• Check their tutorials and FAQs page
  • See the FAQ: Which data formats work with Palladio? to get helpful tips on the best ways to organize your data so it is clean

A note on the data I’m using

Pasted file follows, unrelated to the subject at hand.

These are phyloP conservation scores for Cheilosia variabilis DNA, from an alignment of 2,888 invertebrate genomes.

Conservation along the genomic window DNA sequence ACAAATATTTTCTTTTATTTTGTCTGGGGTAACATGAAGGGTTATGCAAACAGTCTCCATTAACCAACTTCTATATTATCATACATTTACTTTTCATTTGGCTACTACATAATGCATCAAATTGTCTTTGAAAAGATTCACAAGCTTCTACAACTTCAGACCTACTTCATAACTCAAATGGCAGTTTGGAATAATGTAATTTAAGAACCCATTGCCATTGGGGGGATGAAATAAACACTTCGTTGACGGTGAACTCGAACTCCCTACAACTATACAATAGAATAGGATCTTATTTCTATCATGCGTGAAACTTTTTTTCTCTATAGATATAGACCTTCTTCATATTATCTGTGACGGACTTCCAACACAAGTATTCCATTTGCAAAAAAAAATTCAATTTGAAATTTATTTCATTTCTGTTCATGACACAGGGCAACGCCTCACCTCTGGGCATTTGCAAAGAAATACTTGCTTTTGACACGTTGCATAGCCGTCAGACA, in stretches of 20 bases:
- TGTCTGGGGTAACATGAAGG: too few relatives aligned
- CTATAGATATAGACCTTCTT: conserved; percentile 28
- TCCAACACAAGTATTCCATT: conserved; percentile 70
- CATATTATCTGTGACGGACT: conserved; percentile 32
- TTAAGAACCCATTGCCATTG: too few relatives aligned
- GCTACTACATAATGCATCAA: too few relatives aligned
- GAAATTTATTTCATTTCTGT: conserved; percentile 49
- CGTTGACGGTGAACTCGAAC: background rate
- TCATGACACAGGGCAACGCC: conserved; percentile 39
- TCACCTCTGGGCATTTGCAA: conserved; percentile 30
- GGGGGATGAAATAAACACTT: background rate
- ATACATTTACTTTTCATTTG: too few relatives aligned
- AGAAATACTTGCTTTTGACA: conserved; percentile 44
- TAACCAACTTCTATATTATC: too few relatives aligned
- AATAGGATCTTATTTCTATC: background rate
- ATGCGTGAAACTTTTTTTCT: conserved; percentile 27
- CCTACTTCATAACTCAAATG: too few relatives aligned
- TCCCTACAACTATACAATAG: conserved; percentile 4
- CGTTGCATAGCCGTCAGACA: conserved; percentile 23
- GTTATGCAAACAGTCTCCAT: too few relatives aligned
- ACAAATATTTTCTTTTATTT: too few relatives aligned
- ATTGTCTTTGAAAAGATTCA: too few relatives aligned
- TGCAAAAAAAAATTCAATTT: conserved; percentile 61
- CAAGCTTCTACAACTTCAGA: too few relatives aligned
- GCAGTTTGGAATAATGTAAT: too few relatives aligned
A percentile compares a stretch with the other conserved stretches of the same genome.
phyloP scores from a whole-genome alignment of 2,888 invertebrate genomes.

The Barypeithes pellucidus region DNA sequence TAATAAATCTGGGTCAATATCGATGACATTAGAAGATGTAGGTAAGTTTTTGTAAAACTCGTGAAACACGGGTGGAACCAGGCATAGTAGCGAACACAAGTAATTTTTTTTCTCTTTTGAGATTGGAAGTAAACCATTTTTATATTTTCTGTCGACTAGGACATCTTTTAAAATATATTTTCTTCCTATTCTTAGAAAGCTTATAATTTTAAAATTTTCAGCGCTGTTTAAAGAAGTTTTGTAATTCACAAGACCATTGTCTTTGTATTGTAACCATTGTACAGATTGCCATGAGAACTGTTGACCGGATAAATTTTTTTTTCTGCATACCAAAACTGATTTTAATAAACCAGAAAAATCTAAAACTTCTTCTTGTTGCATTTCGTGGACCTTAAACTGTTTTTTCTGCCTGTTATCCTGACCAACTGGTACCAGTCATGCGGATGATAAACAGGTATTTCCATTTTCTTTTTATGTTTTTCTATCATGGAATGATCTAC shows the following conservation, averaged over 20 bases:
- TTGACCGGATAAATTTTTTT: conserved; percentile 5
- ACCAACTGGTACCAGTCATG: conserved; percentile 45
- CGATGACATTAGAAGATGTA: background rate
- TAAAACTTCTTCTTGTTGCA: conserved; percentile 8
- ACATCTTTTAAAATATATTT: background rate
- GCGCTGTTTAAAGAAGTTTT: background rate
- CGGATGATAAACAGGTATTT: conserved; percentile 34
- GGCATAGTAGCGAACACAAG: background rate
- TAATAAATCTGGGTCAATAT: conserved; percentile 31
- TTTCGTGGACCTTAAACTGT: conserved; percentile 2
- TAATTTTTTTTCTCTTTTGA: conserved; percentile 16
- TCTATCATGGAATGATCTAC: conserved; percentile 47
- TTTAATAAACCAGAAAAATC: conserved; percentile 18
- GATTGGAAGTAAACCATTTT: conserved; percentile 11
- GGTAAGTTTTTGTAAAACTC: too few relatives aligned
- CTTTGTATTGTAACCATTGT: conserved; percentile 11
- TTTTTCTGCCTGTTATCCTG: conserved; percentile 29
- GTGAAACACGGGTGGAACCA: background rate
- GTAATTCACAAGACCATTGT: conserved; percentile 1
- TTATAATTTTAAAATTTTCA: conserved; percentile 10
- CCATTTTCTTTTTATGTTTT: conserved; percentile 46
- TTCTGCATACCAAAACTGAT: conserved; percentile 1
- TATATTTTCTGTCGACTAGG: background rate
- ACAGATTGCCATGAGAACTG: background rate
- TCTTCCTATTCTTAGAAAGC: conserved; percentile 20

I began with the Getty Provenance Index Database. Then I searched under sales catalogs, which is a database of works of art that have been sold at auction in Belgium, France, Germany, Great Britain, the Netherlands, and Scandinavia between 1650 and 1945. Because I am interested in the ways in which women are represented in art during that period, I chose to search for ‘woman,’ which produced 7,341 results. I downloaded the records as a CSV. From there, I chose the first 199 rows of the dataset and added a column of coordinates that match with the sales location field.